For many, "being productive" is at odds with getting a good night's rest. Here's why you won't get one without the other.
If you're looking for ways to be more productive, it's unlikely you're thinking about sleep, or its biological cousin, the circadian rhythm. Yet both are – perhaps counterintuitively – fundamental to being productive, feeling good, and performing at your best.
The Two Laws of Sleep and why sleep affects productivity
To understand why your productivity derives from sleep. Or, to be more specific, meeting your sleep need and your circadian rhythm, you need to know about the Two Laws of Sleep, known to sleep scientists as the "Two Process Model of Sleep Regulation”.
The first law: sleep debt
The first law pertains to sleep debt: the difference between the amount of sleep you get and the amount of sleep you need, over a roughly 14-day period. Each of us has a genetically-determined sleep need, just like our height. The average need is eight hours and 10 minutes. Most of us require between just over seven and nine hours of sleep per night.
Sleep debt is the single most important metric when it comes to your sleep. Every negative consequence you've heard about from lack of sleep – be it physical, emotional, or cognitive – redounds to the amount of sleep debt you're carrying.
Critically, sleep debt and its impacts start to mount immediately with 'short' sleep. As professor of neuroscience and sleep expert Matt Walker writes in Why We Sleep:
“The recycle rate of a human being is around 16 hours. After 16 hours of being awake, the brain begins to fail. Humans need more than 7 hours of sleep each night to maintain cognitive performance. After ten days of just seven hours of sleep, the brain is as dysfunctional as it would be after going without sleep for 24 hours."
The consequences of sleep debt for productivity are particularly acute. This is because the “executive functions” of the brain – mental processes like reasoning, problem-solving, and decision making, all of which are essential to performing our jobs – are governed by the prefrontal cortex, which is severely impaired by lack of sleep.
While other parts of the brain can cope reasonably well under conditions of sleep deprivation,neuroscientists have found the prefrontal cortex cannot. Basic visual and motor skills, for example, directed by the occipital and cerebellum lobes of the brain respectively, degrade when sleep is deprioritized, but they do so not nearly to the same extent as these higher-order mental skills.
The second law: the circadian rhythm
The second law of sleep concerns the circadian rhythm. One of the best ways to understand the circadian rhythm is as a biological clock that governs when every cell in your body should be active or at rest.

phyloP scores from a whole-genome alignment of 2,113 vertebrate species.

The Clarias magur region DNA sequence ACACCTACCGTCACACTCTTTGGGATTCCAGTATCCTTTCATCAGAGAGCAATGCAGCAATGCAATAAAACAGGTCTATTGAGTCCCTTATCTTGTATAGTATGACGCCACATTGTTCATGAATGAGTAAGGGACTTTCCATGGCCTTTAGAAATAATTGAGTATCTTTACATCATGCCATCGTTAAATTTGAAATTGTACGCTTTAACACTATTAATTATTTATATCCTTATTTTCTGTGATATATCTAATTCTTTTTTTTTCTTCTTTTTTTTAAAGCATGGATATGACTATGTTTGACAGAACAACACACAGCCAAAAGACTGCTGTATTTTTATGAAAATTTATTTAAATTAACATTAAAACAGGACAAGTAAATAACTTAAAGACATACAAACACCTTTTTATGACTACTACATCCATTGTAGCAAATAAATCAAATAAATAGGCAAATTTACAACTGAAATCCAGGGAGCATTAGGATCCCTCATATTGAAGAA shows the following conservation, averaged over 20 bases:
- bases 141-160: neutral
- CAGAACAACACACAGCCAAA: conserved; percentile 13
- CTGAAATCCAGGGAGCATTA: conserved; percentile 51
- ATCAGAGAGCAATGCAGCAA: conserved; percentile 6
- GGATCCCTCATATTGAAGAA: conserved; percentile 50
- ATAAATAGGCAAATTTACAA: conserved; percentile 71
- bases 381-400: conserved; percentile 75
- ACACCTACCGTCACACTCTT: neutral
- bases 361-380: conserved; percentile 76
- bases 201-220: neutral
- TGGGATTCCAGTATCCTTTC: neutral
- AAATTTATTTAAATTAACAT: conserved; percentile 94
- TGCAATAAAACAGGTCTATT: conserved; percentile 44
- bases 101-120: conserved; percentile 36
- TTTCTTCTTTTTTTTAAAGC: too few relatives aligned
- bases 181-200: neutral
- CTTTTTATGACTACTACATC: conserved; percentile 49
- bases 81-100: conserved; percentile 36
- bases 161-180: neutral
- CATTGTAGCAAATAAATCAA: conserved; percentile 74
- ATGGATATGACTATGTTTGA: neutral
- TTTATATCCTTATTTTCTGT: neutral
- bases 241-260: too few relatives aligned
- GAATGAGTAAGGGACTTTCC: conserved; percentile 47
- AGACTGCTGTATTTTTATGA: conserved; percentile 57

Your circadian rhythm tells you when to be awake and when to be asleep – affecting the duration of your sleep and what your brain does at night. It also modulates our waking behavior, affecting peaks and dips in energy throughout the day. As such, it has direct bearing on a number of fundamental cognitive functions, including our ability to pay attention, learn new skills, memorize and recall, the building blocks of productivity.
We'll explore how to take advantage of your circadian rhythm for productivity a little later. First, we'll return to the concept of sleep debt and detail exactly how it undermines cognitive performance.
Sleep debt affects your productivity in so many ways
There’s almost 100 years of sleep science exploring the negative impact of sleep debt on workplace performance. This research reveals:
Lowered inhibitions leading to increased risk taking and unethical behavior
Why we think sleep and productivity are mutually exclusive
If sleep is so important to productivity, why don't organizations, leaders, and we ourselves prioritize it? The answer is complex and multifaceted, but here's our take.
First, there's our broad societal apathy towards sleep. "I'll sleep when I'm dead" is a maxim of the corporate lexicon. Not only does the American business community view sleep as expendable, we imprudently glorify leaders who profess to go without.
Caffeine may be another reason, since we can use it to very effectively counteract fatigue. What most people don't know is that caffeine stays in your system for 10 hours, and can trigger a vicious cycle of sleep deprivation when consumed too late in the day.
The most interesting reason by far, however, is what sleep scientists have shown to be our human inability to correctly assess our own sleepiness and resulting performance declines.
Indeed, if you're reading this and thinking you don't need between seven and nine hours of sleep a night or don't see your lack of sleep affecting your productivity, you're wrong – but you're not alone. There's been a sizable amount of research into this phenomenon andit shows significantly sleep-deprived individuals tend to rate themselves as only moderately sleepy.
As study participants become more sleep deprived, their subjective sleepiness plateaus while their actual performance linearly declines. This article describes:
"Lack of sleep apparently tricks you into thinking you’re an office all-star. People who slept just six hours per night for two weeks functioned as poorly as if they’d gone without sleep for 48 hours, yet they thought they were performing at the top of their game."
How do we get more sleep and be more productive?
The great news is that improving our sleep – and reaping the rewards for productivity – is in our control. So is taking advantage of your circadian rhythm. Before we dive into how to get the sleep you need, as well as how to time your activities with your circadian rhythm, a quick note about "sleep quality".